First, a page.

The effect of obesity on antibiotic treatment failure: a historical cohort study
Correspondence to: G. Bartlett, McGill University, Family Medicine, Montreal, Quebec, Canada. E-mail: firstname.lastname@example.org
Obesity, a major health issue, is also an important risk factor for infections. Evidence demonstrates that excess weight affects the disposition of antibiotics but little work has been done to explore if this results in antibiotic treatment failure (ATF). ATF has serious adverse health outcomes and may increase treatment resistance. Given that obese patients often have other health issues, it is important to determine if excess weight independently increases the likelihood of ATF.
Consenting patients (N = 18 014), randomly sampled from Santé Québec Health surveys (1992, 1998), were linked with administrative health databases. Patients were within the normal, overweight, and obese weight categories aged 20–79 years old, receiving at least one course of antibiotic therapy from the survey date until December 2005. ATF was defined as any additional antibiotic prescriptions or hospitalizations for infections within the 30 days after initial therapy. Logistic regression was used to assess the impact of excess weight on ATF after adjusting for patient characteristics, comorbidities, history of antibiotic use, antibiotic resistance, and flu season.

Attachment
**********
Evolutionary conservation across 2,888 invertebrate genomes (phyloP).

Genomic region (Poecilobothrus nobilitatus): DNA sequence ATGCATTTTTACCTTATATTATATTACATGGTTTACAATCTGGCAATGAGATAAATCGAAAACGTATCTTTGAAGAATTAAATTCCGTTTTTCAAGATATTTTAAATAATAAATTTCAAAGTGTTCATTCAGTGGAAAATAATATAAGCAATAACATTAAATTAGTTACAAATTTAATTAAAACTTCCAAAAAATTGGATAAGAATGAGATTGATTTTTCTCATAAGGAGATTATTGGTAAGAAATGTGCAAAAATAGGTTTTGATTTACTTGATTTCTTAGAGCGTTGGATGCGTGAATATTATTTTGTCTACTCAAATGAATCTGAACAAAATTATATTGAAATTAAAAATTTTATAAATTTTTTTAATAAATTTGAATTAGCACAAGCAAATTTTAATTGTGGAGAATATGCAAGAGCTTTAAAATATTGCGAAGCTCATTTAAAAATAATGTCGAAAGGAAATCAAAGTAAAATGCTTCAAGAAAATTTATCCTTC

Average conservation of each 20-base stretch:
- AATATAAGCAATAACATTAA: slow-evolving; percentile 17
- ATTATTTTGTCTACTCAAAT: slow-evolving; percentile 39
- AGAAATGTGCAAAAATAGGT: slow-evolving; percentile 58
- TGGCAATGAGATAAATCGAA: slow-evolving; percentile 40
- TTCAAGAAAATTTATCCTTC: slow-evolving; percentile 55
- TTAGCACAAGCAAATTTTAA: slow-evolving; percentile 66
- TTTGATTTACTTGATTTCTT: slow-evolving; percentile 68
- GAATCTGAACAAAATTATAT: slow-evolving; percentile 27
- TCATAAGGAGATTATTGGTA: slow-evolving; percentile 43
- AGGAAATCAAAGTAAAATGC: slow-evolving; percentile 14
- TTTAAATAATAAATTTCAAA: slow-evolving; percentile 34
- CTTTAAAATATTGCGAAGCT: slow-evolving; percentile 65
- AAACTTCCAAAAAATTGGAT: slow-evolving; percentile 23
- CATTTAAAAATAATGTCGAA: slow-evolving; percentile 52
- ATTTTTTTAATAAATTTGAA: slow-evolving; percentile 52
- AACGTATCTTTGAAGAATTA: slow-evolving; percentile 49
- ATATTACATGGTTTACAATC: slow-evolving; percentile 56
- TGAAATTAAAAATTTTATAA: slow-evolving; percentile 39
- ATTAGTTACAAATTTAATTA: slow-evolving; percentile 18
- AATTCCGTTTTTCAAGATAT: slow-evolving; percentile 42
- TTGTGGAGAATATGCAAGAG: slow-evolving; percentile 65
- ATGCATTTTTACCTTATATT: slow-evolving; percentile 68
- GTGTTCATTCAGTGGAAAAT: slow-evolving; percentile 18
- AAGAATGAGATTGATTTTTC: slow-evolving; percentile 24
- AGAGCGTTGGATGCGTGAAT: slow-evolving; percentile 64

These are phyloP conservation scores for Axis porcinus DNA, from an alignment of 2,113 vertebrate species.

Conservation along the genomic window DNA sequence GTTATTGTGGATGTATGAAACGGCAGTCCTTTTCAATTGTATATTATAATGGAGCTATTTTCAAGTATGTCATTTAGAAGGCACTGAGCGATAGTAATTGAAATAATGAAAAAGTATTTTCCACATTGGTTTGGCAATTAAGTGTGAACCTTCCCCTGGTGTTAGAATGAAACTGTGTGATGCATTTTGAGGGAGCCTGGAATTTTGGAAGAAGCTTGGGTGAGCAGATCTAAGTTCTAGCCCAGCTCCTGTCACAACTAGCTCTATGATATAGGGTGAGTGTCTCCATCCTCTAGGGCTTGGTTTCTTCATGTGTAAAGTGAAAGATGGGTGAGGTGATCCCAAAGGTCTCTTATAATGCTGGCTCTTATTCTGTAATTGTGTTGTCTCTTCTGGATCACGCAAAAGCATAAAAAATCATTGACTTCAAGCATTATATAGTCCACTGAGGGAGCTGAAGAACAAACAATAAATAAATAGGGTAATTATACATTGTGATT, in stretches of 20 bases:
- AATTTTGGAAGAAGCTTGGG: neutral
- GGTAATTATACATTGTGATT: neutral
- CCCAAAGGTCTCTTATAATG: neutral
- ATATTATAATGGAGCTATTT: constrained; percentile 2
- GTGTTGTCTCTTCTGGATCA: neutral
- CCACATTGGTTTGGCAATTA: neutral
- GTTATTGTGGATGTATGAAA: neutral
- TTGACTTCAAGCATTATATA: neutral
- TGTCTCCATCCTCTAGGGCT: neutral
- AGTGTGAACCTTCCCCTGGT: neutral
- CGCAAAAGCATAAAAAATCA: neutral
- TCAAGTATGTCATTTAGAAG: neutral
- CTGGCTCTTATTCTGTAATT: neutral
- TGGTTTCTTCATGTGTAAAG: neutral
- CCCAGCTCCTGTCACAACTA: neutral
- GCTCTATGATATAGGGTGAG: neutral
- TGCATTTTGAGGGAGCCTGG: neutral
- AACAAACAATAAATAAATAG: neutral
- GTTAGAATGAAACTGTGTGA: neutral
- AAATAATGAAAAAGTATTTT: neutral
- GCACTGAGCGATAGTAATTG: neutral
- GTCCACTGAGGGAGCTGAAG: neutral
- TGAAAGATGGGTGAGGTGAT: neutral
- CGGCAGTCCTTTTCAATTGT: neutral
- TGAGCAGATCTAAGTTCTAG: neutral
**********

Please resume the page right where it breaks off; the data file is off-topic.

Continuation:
Of the final sample size (N = 6 179), 39.0% were overweight and 21.4% were obese. The most frequently prescribed antibiotics were amoxicillin (16.0%), ciprofloxacin (9.2%), phenoxymethylpenicillin (8.8%), trimethroprim/sulfamethoxazole (8.6%), and clarithromycin (8.5%). ATF occurred in 828 (13.4%) of the 6 179 study patients. Obesity was a significant predictor of ATF (adjusted OR 1.26; 95% CI 1.03–1.52).
Obesity is a significant risk factor for ATF, and this association may be due to the current “one size fits all” dosing strategy, which warrants further investigation. Copyright © 2013 John Wiley & Sons, Ltd.